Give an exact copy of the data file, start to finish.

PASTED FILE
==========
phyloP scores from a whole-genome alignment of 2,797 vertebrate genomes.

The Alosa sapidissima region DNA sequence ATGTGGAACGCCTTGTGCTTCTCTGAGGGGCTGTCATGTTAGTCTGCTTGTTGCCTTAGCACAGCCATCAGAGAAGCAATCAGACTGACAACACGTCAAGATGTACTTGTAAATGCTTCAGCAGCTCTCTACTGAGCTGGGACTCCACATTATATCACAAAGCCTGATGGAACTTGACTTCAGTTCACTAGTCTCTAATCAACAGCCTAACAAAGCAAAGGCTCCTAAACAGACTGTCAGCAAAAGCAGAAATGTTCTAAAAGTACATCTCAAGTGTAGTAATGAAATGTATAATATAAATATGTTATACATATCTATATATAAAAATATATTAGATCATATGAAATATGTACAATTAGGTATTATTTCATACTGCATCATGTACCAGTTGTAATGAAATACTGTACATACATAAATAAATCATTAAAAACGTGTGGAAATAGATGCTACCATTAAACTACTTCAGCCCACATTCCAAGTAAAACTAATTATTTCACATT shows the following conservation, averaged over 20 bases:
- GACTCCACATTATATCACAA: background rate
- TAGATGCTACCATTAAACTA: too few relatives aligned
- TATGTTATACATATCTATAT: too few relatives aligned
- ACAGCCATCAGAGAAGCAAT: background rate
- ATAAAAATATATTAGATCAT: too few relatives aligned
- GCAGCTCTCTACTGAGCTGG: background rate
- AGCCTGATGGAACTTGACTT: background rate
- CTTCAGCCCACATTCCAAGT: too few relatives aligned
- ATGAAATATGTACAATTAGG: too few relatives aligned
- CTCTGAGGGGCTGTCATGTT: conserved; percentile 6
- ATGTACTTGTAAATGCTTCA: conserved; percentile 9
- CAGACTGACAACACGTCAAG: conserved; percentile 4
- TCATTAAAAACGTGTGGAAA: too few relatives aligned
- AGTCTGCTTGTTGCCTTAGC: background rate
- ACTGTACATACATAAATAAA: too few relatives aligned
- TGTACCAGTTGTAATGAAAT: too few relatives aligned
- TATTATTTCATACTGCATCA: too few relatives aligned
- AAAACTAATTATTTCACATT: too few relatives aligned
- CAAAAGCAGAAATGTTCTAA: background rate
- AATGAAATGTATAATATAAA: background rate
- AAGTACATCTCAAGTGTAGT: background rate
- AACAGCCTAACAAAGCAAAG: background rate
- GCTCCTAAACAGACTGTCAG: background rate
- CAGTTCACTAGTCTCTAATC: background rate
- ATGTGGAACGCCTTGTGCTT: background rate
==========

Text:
phyloP scores from a whole-genome alignment of 2,797 vertebrate genomes.

The Alosa sapidissima region DNA sequence ATGTGGAACGCCTTGTGCTTCTCTGAGGGGCTGTCATGTTAGTCTGCTTGTTGCCTTAGCACAGCCATCAGAGAAGCAATCAGACTGACAACACGTCAAGATGTACTTGTAAATGCTTCAGCAGCTCTCTACTGAGCTGGGACTCCACATTATATCACAAAGCCTGATGGAACTTGACTTCAGTTCACTAGTCTCTAATCAACAGCCTAACAAAGCAAAGGCTCCTAAACAGACTGTCAGCAAAAGCAGAAATGTTCTAAAAGTACATCTCAAGTGTAGTAATGAAATGTATAATATAAATATGTTATACATATCTATATATAAAAATATATTAGATCATATGAAATATGTACAATTAGGTATTATTTCATACTGCATCATGTACCAGTTGTAATGAAATACTGTACATACATAAATAAATCATTAAAAACGTGTGGAAATAGATGCTACCATTAAACTACTTCAGCCCACATTCCAAGTAAAACTAATTATTTCACATT shows the following conservation, averaged over 20 bases:
- GACTCCACATTATATCACAA: background rate
- TAGATGCTACCATTAAACTA: too few relatives aligned
- TATGTTATACATATCTATAT: too few relatives aligned
- ACAGCCATCAGAGAAGCAAT: background rate
- ATAAAAATATATTAGATCAT: too few relatives aligned
- GCAGCTCTCTACTGAGCTGG: background rate
- AGCCTGATGGAACTTGACTT: background rate
- CTTCAGCCCACATTCCAAGT: too few relatives aligned
- ATGAAATATGTACAATTAGG: too few relatives aligned
- CTCTGAGGGGCTGTCATGTT: conserved; percentile 6
- ATGTACTTGTAAATGCTTCA: conserved; percentile 9
- CAGACTGACAACACGTCAAG: conserved; percentile 4
- TCATTAAAAACGTGTGGAAA: too few relatives aligned
- AGTCTGCTTGTTGCCTTAGC: background rate
- ACTGTACATACATAAATAAA: too few relatives aligned
- TGTACCAGTTGTAATGAAAT: too few relatives aligned
- TATTATTTCATACTGCATCA: too few relatives aligned
- AAAACTAATTATTTCACATT: too few relatives aligned
- CAAAAGCAGAAATGTTCTAA: background rate
- AATGAAATGTATAATATAAA: background rate
- AAGTACATCTCAAGTGTAGT: background rate
- AACAGCCTAACAAAGCAAAG: background rate
- GCTCCTAAACAGACTGTCAG: background rate
- CAGTTCACTAGTCTCTAATC: background rate
- ATGTGGAACGCCTTGTGCTT: background rate